One of Burma’s most stunning man-made marvels built by the colonial British, Gokteik Viaduct is a spectacular railway bridge over 100 metres above the ground and nearly 700 metres long. Bob James takes the plunge.
There are definitely faster ways to travel between Mandalay and Hsipaw than by train. You’ll spend an entire day of your Myanmar adventure going by rail, but it’s worth it because, in this case, the journey IS the adventure.
It’s not the train itself, which, although colourful, is a broken-down relic of the 1950s. It’s not the scenery, which is often obscured by trees. It’s not even the stupidly low ticket price. No, the reason you endure up to 14 hours making a trip that can be done by car in 4.5 hours is the Gokteik Viaduct.
Bridge to the Past
Constructed by British colonialists in 1901, Gokteik was once the longest railway trestle in the world. Located near Nawnghkio, about 100 km from Mandalay, the bridge was fabricated by Pennsylvania Steel Co. and shipped overseas, with assembly overseen by Sir Arthur Rendel, engineer for the Burma Railroad Company.
Stretching 689 meters from end to end, the viaduct has 14 towers that span 12 meters along with a double tower 24 meters long. These 15 towers support 10 deck truss spans of 37 meters, along with six steel-plate girder spans 18 meters long and an approach span of 12 meters.
Many sources have put the height of the bridge at 250 meters. This is supposedly a measurement to the river level as it flows underground through a tunnel at the point it passes underneath the trestle. The true height of the bridge as measured from the rail deck to the ground on the downstream side of the tallest tower is 102 meters. In either case, it’s a quite a long way down.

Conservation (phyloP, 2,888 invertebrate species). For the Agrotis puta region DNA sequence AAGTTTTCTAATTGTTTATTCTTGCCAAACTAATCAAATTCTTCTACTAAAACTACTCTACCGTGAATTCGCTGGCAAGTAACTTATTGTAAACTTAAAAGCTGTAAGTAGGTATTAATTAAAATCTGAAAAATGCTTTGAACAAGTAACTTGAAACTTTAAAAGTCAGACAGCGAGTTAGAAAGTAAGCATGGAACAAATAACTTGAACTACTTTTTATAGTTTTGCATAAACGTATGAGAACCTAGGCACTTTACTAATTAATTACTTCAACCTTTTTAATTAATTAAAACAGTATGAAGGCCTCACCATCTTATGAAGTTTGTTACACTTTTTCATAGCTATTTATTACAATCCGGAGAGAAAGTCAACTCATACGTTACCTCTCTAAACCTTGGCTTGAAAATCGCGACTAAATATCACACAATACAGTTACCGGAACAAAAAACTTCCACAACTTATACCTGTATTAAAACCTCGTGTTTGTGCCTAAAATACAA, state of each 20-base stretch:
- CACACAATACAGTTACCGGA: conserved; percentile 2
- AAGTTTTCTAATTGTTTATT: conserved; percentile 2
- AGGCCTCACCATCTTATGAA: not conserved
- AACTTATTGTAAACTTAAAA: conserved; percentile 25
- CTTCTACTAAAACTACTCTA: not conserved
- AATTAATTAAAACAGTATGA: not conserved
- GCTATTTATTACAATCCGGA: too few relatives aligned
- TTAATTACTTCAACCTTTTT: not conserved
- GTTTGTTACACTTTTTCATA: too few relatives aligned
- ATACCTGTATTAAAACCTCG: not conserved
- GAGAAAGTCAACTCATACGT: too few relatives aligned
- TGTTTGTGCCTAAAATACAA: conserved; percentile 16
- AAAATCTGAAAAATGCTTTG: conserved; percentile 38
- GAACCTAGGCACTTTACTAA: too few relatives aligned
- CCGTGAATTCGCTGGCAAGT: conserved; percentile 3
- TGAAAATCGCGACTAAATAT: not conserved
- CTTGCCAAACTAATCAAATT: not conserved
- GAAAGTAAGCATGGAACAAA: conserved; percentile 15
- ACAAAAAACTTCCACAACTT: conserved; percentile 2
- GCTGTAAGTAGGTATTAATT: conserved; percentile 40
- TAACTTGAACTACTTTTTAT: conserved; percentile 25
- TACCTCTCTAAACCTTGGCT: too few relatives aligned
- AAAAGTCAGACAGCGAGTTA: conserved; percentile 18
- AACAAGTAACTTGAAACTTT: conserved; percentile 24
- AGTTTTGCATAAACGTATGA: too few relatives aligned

Take Your Time
No matter where you get on the train, it will be many hours before you ever see the trestle, however. While the train begins in Lashio in the north, most tourists get on in Hsipaw. The train then takes about 4.5 hours to get to the Gokteik Viaduct and then another 3.5 hours to Pyin Oo Lwin. (The fare for the “upper class” cabin is $6; $3 for the regular class with wooden seats.)
The smart traveler gets off at Pyin Oo Lwin, the former British summer capital, and either stays there overnight or travels on via road 90 minutes to Mandalay, which costs about 36,000 kyat ($45). (Buses likely won’t be available at the time you’ll arrive in Pyin Oo Lwin.) There’s really nothing of interest along the train route from Pyin Oo Lwin to Mandalay.
Budget travelers, or those who really want to “go native” can remain on the train for an extra $3 for upper class. But unless you’ve booked ahead, you may end up sleeping on the street in Mandalay, as the train gets in past midnight.
Soak Up the Atmosphere
As in many countries, train stations are wonderfully colorful places and Hsipaw’s train station is no different. The train is never on time, so you’ll get plenty of chances to mingle, buy fresh fruit and people watch.
On the train, however, most tourists end up sitting together, choosing the soft, reclining seats of the “upper class” cabin over the wood benches of the cattle-car regular class for such a long journey.
The train also makes many stops – long ones – where you can get out, have a quick meal or beverage, do some shopping and mingle with the locals. Some youths come to the station just to meet foreigners and practice their English and never once ask for money.
Finally, you’ll reach Gokteik. The train moves walking speed across the bridge, which may have been the epitome of engineering when it was built but now is a crumbling antique, which only adds to the white-knuckle experience.
Crossing it is a mix between a high-wire act and the old wooden rollercoaster at Coney Island. The engineer goes as slowly as possible to avoid the rocking motion that will further damage the bridge and, possibly, plunge the train into the river below.
The slow, high passage does give ample opportunities for photos and if you make the crossing yourself, don’t put away the camera afterward. The northbound train likely will be crossing immediately afterward, giving photographers a chance to catch a shot of a train on the bridge.
The crossing takes about 25 minutes, stops included. Afterward, audible exhales from those holding their breath can be heard, soon followed by the groans and yawns of travelers realizing they have several more uneventful hours until reaching their stop.